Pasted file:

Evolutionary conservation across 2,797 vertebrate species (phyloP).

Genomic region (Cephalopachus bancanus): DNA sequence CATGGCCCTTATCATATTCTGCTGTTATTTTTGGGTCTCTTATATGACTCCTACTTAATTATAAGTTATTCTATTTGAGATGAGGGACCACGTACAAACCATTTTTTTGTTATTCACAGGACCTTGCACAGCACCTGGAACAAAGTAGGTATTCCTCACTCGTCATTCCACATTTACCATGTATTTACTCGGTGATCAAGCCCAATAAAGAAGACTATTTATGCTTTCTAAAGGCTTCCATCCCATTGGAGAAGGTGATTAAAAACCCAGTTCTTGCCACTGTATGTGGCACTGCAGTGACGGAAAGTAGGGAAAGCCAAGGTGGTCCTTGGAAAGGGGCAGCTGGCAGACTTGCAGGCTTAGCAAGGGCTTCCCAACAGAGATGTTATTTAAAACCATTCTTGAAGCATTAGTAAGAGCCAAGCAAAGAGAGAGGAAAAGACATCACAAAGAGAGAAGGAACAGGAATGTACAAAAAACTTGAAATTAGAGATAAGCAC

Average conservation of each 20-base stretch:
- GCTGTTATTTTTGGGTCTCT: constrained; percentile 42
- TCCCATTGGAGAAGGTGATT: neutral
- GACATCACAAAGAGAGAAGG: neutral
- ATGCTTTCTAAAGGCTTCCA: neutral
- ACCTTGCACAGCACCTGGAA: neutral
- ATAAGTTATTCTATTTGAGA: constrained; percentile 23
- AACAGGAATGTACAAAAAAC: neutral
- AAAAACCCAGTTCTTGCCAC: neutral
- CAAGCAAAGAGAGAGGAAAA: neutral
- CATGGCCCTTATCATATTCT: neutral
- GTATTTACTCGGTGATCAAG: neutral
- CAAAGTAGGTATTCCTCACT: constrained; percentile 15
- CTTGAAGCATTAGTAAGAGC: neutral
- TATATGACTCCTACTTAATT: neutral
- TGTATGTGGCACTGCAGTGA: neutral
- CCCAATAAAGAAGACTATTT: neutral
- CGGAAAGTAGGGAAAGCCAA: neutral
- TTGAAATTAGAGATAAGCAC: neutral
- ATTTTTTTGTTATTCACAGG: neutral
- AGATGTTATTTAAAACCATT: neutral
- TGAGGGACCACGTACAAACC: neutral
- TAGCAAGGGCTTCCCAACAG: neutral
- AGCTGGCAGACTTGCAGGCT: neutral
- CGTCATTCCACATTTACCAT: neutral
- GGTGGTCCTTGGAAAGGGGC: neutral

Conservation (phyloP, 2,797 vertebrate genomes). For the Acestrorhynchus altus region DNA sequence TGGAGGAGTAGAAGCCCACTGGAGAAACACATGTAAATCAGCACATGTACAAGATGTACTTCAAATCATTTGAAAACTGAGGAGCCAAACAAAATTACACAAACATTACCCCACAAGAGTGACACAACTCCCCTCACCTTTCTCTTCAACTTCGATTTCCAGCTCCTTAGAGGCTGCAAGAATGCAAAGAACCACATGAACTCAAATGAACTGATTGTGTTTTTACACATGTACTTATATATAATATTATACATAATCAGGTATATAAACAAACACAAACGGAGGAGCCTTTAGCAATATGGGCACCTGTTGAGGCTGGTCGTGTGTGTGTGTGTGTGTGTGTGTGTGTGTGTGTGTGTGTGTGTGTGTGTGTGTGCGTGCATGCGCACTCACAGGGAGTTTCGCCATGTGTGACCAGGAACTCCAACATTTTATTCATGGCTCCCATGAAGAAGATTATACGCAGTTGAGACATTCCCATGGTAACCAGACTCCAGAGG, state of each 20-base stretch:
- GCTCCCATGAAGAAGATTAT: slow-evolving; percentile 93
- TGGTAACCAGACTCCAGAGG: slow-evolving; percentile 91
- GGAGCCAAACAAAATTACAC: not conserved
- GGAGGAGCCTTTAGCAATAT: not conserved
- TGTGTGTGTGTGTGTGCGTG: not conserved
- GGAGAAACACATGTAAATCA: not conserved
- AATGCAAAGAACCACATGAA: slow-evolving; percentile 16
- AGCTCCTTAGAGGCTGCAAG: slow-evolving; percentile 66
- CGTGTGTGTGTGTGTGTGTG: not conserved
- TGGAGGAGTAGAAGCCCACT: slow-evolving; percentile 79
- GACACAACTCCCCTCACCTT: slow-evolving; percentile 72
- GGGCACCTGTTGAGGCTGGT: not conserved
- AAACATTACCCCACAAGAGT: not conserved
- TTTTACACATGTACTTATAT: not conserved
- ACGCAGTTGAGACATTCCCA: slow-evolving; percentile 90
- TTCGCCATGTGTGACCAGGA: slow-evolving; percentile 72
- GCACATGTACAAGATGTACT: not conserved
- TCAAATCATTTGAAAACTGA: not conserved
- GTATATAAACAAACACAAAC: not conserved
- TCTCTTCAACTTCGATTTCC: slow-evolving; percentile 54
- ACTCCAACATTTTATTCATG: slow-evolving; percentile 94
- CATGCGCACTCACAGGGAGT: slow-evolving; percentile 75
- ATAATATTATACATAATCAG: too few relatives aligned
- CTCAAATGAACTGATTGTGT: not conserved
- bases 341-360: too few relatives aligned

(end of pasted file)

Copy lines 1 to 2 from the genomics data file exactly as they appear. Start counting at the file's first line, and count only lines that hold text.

Evolutionary conservation across 2,797 vertebrate species (phyloP).

Genomic region (Cephalopachus bancanus): DNA sequence CATGGCCCTTATCATATTCTGCTGTTATTTTTGGGTCTCTTATATGACTCCTACTTAATTATAAGTTATTCTATTTGAGATGAGGGACCACGTACAAACCATTTTTTTGTTATTCACAGGACCTTGCACAGCACCTGGAACAAAGTAGGTATTCCTCACTCGTCATTCCACATTTACCATGTATTTACTCGGTGATCAAGCCCAATAAAGAAGACTATTTATGCTTTCTAAAGGCTTCCATCCCATTGGAGAAGGTGATTAAAAACCCAGTTCTTGCCACTGTATGTGGCACTGCAGTGACGGAAAGTAGGGAAAGCCAAGGTGGTCCTTGGAAAGGGGCAGCTGGCAGACTTGCAGGCTTAGCAAGGGCTTCCCAACAGAGATGTTATTTAAAACCATTCTTGAAGCATTAGTAAGAGCCAAGCAAAGAGAGAGGAAAAGACATCACAAAGAGAGAAGGAACAGGAATGTACAAAAAACTTGAAATTAGAGATAAGCAC